Marchini says she hopes a proactive approach by the community will lessen the spread of the virus, and all will stay healthy.

Sandra Hay, however, is finding it hard to remain optimistic.

The Livingston school teacher, who is retiring this school year, said she woke up on Wednesday morning “feeling so very sad about everything.”

“My mom has dementia, and is in a facility in Fresno,” she said. “We can’t go at all. I worry about what my mom is thinking and feeling because we aren’t visiting her anymore … and what if something happens and I never get to see her again? … I’m worried about UC students, like my daughter, who have paid a lot of money for not only classes, but campus fees, like parking. I’m worried about the high school seniors, like some of my friends’ kids, who are going to be missing out on all of their senior moments. And in particular, for my own students, fifth graders that will also be missing out on their transitioning-to-middle school moments.

“And I’m sad, because I’m missing all my retirement moments. I am going to go back on Friday and, well, pack up my stuff and I may likely never go back. I’ve been with the district over 30 years and I won’t even get to say goodbye, or have a party, or give away my precious resource books, and things I’ve collected over the years that I wanted to make sure found a home.  … It seems so very, very anti-climactic.”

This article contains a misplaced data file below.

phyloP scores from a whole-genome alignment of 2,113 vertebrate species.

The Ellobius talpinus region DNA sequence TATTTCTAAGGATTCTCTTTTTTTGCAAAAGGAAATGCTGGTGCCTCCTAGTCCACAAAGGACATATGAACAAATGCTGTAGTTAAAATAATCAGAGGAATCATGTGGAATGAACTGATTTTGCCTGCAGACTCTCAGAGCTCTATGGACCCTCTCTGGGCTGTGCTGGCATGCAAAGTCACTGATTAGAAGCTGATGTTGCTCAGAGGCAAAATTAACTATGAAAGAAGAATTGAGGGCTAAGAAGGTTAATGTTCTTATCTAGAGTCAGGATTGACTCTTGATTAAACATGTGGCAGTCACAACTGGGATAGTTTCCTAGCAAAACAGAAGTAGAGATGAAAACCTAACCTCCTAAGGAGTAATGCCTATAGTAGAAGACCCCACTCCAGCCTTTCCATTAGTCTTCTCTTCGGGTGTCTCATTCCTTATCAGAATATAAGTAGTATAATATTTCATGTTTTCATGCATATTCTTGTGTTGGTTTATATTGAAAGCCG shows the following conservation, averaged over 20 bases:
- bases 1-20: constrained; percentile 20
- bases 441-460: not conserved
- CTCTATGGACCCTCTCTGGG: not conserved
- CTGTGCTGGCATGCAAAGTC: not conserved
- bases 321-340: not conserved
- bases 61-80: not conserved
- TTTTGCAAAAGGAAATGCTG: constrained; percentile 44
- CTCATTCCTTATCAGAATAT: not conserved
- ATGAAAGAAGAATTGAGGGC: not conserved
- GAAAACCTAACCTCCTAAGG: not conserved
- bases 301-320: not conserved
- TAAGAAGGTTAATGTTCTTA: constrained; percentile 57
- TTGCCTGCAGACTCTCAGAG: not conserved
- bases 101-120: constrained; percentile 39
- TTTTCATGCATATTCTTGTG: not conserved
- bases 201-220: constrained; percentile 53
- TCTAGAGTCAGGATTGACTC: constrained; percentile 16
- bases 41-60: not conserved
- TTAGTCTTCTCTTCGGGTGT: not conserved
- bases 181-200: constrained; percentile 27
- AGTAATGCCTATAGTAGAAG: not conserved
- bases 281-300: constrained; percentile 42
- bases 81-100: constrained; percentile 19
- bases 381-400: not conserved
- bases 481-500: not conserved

While there can be sadness at home, there’s also frustration out on the town.

More often than not, it seems, people are adding more stops to their one-stop shopping experience. Store shelves are being emptied faster than stockers can replenish them. Suddenly, pain reliever, flu medicine, disinfectant wipes, bottled water, and yes, toilet paper are in high demand.

Vietnam War veteran Ernie Amezcua could care less about all the crowds and frantic shopping at Costco, Target and Walmart. He just wants to be able to sit down and enjoy a cup of joe with a few of his old military buddies. They always meet in the morning, around the center table, inside Starbucks on 16th Street.

Well, not anymore.

“Nobody can sit down inside!” he exclaimed in a text message. “No customers, nobody. You just order your coffee and go.”

Nobody is feeling the pressure of the coronavirus crisis quite like the owners of small restaurants and bars in town. On top of the virus fears and keeping tables and countertops clean and sanitized, Governor Newsom just last Sunday called for all bars, pubs and wineries in the state to close. He also called on them to reduce their capacities and maintain measures to ensure social distancing among customers.